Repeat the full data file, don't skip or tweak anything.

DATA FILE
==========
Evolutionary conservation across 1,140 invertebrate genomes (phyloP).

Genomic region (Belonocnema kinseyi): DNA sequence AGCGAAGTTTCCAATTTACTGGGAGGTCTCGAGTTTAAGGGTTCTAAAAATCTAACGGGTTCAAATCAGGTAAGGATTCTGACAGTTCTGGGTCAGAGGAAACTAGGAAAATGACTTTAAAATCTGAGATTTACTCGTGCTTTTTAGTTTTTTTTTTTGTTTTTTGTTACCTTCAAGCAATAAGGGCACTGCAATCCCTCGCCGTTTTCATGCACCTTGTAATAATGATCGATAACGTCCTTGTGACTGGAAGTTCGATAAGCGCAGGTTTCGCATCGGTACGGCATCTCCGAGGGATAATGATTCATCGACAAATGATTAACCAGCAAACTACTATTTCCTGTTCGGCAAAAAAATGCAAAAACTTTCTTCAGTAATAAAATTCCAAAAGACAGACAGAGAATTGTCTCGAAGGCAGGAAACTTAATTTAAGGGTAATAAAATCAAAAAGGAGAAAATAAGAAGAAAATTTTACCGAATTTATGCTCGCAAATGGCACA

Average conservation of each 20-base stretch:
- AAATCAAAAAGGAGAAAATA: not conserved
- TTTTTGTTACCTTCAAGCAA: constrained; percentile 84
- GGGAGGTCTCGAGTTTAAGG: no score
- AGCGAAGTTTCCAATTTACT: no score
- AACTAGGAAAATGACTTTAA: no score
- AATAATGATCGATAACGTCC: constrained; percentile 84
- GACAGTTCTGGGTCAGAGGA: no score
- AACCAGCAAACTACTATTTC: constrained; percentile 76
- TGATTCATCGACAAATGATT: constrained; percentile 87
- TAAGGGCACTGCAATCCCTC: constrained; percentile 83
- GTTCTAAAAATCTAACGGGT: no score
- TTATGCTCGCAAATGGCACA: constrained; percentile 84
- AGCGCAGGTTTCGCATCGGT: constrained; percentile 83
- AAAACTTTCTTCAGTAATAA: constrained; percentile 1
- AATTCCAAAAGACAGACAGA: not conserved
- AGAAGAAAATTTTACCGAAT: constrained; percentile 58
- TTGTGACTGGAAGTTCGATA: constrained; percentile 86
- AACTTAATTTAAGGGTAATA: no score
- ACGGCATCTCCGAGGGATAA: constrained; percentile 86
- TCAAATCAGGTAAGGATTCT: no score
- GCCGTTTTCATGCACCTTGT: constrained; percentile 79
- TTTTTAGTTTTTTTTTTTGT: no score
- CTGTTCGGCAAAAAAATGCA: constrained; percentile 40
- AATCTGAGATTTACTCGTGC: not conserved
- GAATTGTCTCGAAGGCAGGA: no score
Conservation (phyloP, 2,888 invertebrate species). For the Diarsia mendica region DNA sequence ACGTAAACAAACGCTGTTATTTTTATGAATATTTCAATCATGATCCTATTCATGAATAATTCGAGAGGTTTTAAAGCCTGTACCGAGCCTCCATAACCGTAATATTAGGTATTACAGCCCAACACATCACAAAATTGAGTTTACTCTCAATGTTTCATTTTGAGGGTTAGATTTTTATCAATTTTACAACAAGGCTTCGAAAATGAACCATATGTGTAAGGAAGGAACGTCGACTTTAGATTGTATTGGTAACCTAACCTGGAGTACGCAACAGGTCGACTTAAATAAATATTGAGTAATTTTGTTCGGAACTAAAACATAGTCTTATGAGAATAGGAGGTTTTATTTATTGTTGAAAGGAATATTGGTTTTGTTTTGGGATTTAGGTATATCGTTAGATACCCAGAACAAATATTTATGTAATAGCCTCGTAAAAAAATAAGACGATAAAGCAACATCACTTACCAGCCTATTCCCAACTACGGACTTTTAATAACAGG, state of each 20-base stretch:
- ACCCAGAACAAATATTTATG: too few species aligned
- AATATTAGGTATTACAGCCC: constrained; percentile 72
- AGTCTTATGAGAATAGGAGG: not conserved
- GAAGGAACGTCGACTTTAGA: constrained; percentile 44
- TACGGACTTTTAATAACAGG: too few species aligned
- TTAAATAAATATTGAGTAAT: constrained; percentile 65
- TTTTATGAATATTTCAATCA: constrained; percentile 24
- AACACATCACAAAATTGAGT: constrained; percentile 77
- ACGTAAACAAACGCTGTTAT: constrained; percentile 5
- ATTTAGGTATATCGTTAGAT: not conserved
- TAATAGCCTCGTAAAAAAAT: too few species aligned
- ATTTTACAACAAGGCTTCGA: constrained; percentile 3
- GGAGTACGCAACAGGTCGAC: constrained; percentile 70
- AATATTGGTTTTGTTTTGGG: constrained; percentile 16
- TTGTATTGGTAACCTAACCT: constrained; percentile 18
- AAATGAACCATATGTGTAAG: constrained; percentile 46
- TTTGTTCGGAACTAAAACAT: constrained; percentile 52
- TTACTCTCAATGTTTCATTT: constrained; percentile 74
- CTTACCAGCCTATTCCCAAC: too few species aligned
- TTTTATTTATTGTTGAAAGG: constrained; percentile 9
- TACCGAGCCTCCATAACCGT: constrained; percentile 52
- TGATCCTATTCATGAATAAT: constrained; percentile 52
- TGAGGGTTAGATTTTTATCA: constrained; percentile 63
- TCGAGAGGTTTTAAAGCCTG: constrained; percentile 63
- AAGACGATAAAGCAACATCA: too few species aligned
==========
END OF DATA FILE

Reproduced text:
Evolutionary conservation across 1,140 invertebrate genomes (phyloP).

Genomic region (Belonocnema kinseyi): DNA sequence AGCGAAGTTTCCAATTTACTGGGAGGTCTCGAGTTTAAGGGTTCTAAAAATCTAACGGGTTCAAATCAGGTAAGGATTCTGACAGTTCTGGGTCAGAGGAAACTAGGAAAATGACTTTAAAATCTGAGATTTACTCGTGCTTTTTAGTTTTTTTTTTTGTTTTTTGTTACCTTCAAGCAATAAGGGCACTGCAATCCCTCGCCGTTTTCATGCACCTTGTAATAATGATCGATAACGTCCTTGTGACTGGAAGTTCGATAAGCGCAGGTTTCGCATCGGTACGGCATCTCCGAGGGATAATGATTCATCGACAAATGATTAACCAGCAAACTACTATTTCCTGTTCGGCAAAAAAATGCAAAAACTTTCTTCAGTAATAAAATTCCAAAAGACAGACAGAGAATTGTCTCGAAGGCAGGAAACTTAATTTAAGGGTAATAAAATCAAAAAGGAGAAAATAAGAAGAAAATTTTACCGAATTTATGCTCGCAAATGGCACA

Average conservation of each 20-base stretch:
- AAATCAAAAAGGAGAAAATA: not conserved
- TTTTTGTTACCTTCAAGCAA: constrained; percentile 84
- GGGAGGTCTCGAGTTTAAGG: no score
- AGCGAAGTTTCCAATTTACT: no score
- AACTAGGAAAATGACTTTAA: no score
- AATAATGATCGATAACGTCC: constrained; percentile 84
- GACAGTTCTGGGTCAGAGGA: no score
- AACCAGCAAACTACTATTTC: constrained; percentile 76
- TGATTCATCGACAAATGATT: constrained; percentile 87
- TAAGGGCACTGCAATCCCTC: constrained; percentile 83
- GTTCTAAAAATCTAACGGGT: no score
- TTATGCTCGCAAATGGCACA: constrained; percentile 84
- AGCGCAGGTTTCGCATCGGT: constrained; percentile 83
- AAAACTTTCTTCAGTAATAA: constrained; percentile 1
- AATTCCAAAAGACAGACAGA: not conserved
- AGAAGAAAATTTTACCGAAT: constrained; percentile 58
- TTGTGACTGGAAGTTCGATA: constrained; percentile 86
- AACTTAATTTAAGGGTAATA: no score
- ACGGCATCTCCGAGGGATAA: constrained; percentile 86
- TCAAATCAGGTAAGGATTCT: no score
- GCCGTTTTCATGCACCTTGT: constrained; percentile 79
- TTTTTAGTTTTTTTTTTTGT: no score
- CTGTTCGGCAAAAAAATGCA: constrained; percentile 40
- AATCTGAGATTTACTCGTGC: not conserved
- GAATTGTCTCGAAGGCAGGA: no score
Conservation (phyloP, 2,888 invertebrate species). For the Diarsia mendica region DNA sequence ACGTAAACAAACGCTGTTATTTTTATGAATATTTCAATCATGATCCTATTCATGAATAATTCGAGAGGTTTTAAAGCCTGTACCGAGCCTCCATAACCGTAATATTAGGTATTACAGCCCAACACATCACAAAATTGAGTTTACTCTCAATGTTTCATTTTGAGGGTTAGATTTTTATCAATTTTACAACAAGGCTTCGAAAATGAACCATATGTGTAAGGAAGGAACGTCGACTTTAGATTGTATTGGTAACCTAACCTGGAGTACGCAACAGGTCGACTTAAATAAATATTGAGTAATTTTGTTCGGAACTAAAACATAGTCTTATGAGAATAGGAGGTTTTATTTATTGTTGAAAGGAATATTGGTTTTGTTTTGGGATTTAGGTATATCGTTAGATACCCAGAACAAATATTTATGTAATAGCCTCGTAAAAAAATAAGACGATAAAGCAACATCACTTACCAGCCTATTCCCAACTACGGACTTTTAATAACAGG, state of each 20-base stretch:
- ACCCAGAACAAATATTTATG: too few species aligned
- AATATTAGGTATTACAGCCC: constrained; percentile 72
- AGTCTTATGAGAATAGGAGG: not conserved
- GAAGGAACGTCGACTTTAGA: constrained; percentile 44
- TACGGACTTTTAATAACAGG: too few species aligned
- TTAAATAAATATTGAGTAAT: constrained; percentile 65
- TTTTATGAATATTTCAATCA: constrained; percentile 24
- AACACATCACAAAATTGAGT: constrained; percentile 77
- ACGTAAACAAACGCTGTTAT: constrained; percentile 5
- ATTTAGGTATATCGTTAGAT: not conserved
- TAATAGCCTCGTAAAAAAAT: too few species aligned
- ATTTTACAACAAGGCTTCGA: constrained; percentile 3
- GGAGTACGCAACAGGTCGAC: constrained; percentile 70
- AATATTGGTTTTGTTTTGGG: constrained; percentile 16
- TTGTATTGGTAACCTAACCT: constrained; percentile 18
- AAATGAACCATATGTGTAAG: constrained; percentile 46
- TTTGTTCGGAACTAAAACAT: constrained; percentile 52
- TTACTCTCAATGTTTCATTT: constrained; percentile 74
- CTTACCAGCCTATTCCCAAC: too few species aligned
- TTTTATTTATTGTTGAAAGG: constrained; percentile 9
- TACCGAGCCTCCATAACCGT: constrained; percentile 52
- TGATCCTATTCATGAATAAT: constrained; percentile 52
- TGAGGGTTAGATTTTTATCA: constrained; percentile 63
- TCGAGAGGTTTTAAAGCCTG: constrained; percentile 63
- AAGACGATAAAGCAACATCA: too few species aligned